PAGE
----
Anatomy Applied:  Your Breastbone and “Chest Breathing” vs “Belly Breathing”

Pleura Topography Anterior Testut Fig 577

Fairly commonly, people have the idea that chest breathing is “bad”, belly breathing is “good”, and that “diaphragm” breathing means expanding the belly.  In fact it is not a choice between breathing into your belly or your chest. Rather, it is a combination of both. The key to this lies in the ability of your breastbone and the front of your chest wall to expand.

Bearing in mind that your lungs expand as you breathe in, and that your lungs occupy the interior of the chest/rib cage (see image) – as your lungs expand, so does your entire chest.

The entire breath mechanism – spine + ribs + cartilages + breastbone – has around 120 articulations/joints/locations for movement.  So it just doesn’t make sense that the chest should be still/not move during breath.  Which begs the question  – how does the chest move in a free and unhindered diaphragm breath??

Rauber Fig 52 Thorax

Notice that the construction of the front of the rib cage includes multiple expansion joints: two within the breastbone itself, seven on each side between cartilages and breastbone, ten on each side between rib bone and cartilages, and also the merging of lower cartilages to one another – 42 places for movement !!!

When people inhale and their upper chest/breastbone lifts, the entire chest wall is moving forwards and up with limited or no expansion within the front of the chest wall.  This breath pattern tends to be accompanied by a feeling of effort in the upper chest/neck/shoulders/collar bones, especially with a deep breath.  The breastbone moves forwards and up.

When people inhale with mainly or only belly expansion, the chest wall doesn’t move much if at all, also with limited or no expansion of the front of the chest wall.  The breastbone moves little if at all, and the expansion of the rib cage is largely suppressed.

What to do instead???

The Breastbone area is a key to a natural diaphragm breath.  When your rib cage expansion includes the the entire front of your chest, the expansion joints within your breastbone allow it to spread and lengthen subtly top to bottom.  Combined, the 42 expansion joints have the overall sense that within the front of your chest wall there is a spreading away from the centre of the breastbone.  The entire chest+abdomen+pelvis space expands as one single space, in 3D. There is a sense that the inflation arrives from within. The breastbone moves away from the spine forwards without moving upwards.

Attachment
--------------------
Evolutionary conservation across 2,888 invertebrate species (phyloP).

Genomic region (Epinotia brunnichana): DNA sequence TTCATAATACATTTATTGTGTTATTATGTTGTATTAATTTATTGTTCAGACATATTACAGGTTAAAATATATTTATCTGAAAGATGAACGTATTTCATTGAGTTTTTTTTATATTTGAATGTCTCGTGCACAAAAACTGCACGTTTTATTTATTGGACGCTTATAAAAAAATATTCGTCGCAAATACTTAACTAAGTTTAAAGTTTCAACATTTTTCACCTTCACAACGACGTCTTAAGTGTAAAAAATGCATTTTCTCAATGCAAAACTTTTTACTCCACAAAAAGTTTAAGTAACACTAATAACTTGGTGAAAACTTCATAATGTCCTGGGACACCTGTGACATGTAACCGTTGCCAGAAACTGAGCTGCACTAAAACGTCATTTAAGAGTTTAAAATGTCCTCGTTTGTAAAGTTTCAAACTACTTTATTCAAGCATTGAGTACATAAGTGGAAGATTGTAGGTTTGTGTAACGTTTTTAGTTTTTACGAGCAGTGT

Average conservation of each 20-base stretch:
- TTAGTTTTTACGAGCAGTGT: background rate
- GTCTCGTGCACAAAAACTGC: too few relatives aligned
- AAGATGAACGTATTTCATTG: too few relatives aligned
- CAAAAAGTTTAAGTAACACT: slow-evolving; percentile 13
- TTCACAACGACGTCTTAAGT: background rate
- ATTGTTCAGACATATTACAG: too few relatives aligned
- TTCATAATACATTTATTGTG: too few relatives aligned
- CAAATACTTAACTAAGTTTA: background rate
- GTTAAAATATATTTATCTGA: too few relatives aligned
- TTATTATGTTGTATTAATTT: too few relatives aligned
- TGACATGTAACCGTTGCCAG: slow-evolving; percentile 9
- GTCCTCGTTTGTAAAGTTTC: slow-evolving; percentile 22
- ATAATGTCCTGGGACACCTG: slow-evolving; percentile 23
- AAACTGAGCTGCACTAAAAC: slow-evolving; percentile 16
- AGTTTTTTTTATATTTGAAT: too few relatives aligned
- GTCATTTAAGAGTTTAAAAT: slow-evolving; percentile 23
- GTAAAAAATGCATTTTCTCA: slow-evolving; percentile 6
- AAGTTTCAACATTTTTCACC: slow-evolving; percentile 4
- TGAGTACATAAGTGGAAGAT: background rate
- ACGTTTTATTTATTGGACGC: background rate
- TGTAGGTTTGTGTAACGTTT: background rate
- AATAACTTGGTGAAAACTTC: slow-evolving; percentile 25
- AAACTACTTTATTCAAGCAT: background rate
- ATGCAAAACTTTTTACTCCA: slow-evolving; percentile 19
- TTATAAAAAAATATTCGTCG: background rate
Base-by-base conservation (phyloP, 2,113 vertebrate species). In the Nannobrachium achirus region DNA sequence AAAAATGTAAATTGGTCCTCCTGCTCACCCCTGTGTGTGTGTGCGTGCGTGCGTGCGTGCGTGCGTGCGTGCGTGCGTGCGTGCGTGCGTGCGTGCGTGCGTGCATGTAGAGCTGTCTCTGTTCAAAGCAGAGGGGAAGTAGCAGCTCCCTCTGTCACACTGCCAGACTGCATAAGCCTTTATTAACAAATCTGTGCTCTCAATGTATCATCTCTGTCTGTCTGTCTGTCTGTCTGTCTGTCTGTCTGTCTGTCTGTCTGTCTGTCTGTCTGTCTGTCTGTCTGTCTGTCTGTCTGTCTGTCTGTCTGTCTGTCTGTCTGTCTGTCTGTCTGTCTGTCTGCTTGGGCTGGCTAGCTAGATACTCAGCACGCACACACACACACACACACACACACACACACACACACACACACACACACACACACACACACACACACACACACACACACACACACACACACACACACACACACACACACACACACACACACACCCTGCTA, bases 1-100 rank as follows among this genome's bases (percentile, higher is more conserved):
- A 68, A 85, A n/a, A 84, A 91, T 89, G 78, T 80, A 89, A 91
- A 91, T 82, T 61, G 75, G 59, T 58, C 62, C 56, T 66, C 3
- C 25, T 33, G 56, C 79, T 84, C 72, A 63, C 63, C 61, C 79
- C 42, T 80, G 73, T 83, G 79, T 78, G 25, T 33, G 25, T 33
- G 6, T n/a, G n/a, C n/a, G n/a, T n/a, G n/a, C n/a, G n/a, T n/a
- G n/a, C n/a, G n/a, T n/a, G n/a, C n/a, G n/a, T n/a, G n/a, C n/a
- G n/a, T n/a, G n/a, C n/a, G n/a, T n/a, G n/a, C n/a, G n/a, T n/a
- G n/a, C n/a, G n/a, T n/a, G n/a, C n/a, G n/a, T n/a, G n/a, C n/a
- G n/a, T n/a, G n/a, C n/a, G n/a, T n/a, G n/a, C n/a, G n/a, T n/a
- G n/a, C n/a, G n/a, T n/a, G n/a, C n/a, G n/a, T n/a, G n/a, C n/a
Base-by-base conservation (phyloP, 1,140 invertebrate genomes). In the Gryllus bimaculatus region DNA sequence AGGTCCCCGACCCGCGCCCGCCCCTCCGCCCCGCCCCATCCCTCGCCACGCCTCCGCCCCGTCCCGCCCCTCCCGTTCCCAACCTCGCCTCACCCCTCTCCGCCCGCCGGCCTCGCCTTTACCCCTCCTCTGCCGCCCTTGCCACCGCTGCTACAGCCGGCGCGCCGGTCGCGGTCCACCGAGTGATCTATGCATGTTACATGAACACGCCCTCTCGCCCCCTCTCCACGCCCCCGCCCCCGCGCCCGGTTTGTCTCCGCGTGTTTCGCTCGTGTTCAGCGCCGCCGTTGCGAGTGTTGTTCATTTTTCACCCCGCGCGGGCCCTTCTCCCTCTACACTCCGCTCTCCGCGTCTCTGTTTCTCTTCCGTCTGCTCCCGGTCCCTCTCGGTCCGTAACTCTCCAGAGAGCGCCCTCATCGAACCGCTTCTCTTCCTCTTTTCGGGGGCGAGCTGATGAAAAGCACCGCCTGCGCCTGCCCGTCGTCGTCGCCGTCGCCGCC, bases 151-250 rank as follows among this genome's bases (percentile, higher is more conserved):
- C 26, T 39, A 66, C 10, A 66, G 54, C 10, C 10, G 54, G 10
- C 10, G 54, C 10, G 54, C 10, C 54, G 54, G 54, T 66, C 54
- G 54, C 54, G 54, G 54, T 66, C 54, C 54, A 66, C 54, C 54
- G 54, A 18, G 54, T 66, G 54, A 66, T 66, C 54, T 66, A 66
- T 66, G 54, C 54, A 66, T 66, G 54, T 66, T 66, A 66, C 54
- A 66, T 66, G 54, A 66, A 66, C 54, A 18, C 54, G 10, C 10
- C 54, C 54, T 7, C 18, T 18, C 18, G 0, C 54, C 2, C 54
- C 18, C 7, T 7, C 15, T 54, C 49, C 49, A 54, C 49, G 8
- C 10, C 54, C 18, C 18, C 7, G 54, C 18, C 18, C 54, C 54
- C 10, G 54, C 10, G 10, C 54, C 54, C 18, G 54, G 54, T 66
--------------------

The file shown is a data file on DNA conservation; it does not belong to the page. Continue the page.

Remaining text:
Practice:

Firstly:  Let your awareness drop into your body in a general sense, and into your breath, also in a general sense – without necessarily making your breath do This or That or The Other – let it respond to your awareness.  This helps to bring a general sense of relaxation.

Secondly:  Bring your awareness to your breastbone, and allow the sense that it is soft, relaxed, expansive, and able to spread, melt and soften.  This helps to disperse any unhelpful tensions in your chest muscles – intercostals, pectorals.

Thirdly:  Let your breath trickle and expand it’s own way in, without adding any effort from the muscles or bones of your chest, neck or shoulders. The sense is that the expansion is from within your body.

Notice: that your entire torso can expand as a unit without selecting this place or that or the other.

Notice:  that your breastbone can expand forwards without moving upwards at the same time.  In particular the lower breastbone moves directly forwards.

Enjoy!  Experiment with this in a range of different scenarios, postures, movements and activities.

Helpful stretches to open the front of your shoulders/chest wall:

  • “hanging” from overhead door frame/bar – get a grip on the door frame w finger tips or hands over bar/beam, bend your knees softly to let the weight of your torso hang/drip/soften down away from your arms
  • sitting on a chair w shoulder blade height backrest – with hands behind your head, support your head and lean back over the backrest to open your shoulders/chest.
  • use a gym/swiss ball to open your chest – the simplest way is to sit on the floor leaning against the ball against the wall – with hands behind your head, support your head and lean back over the ball to open your shoulders/chest.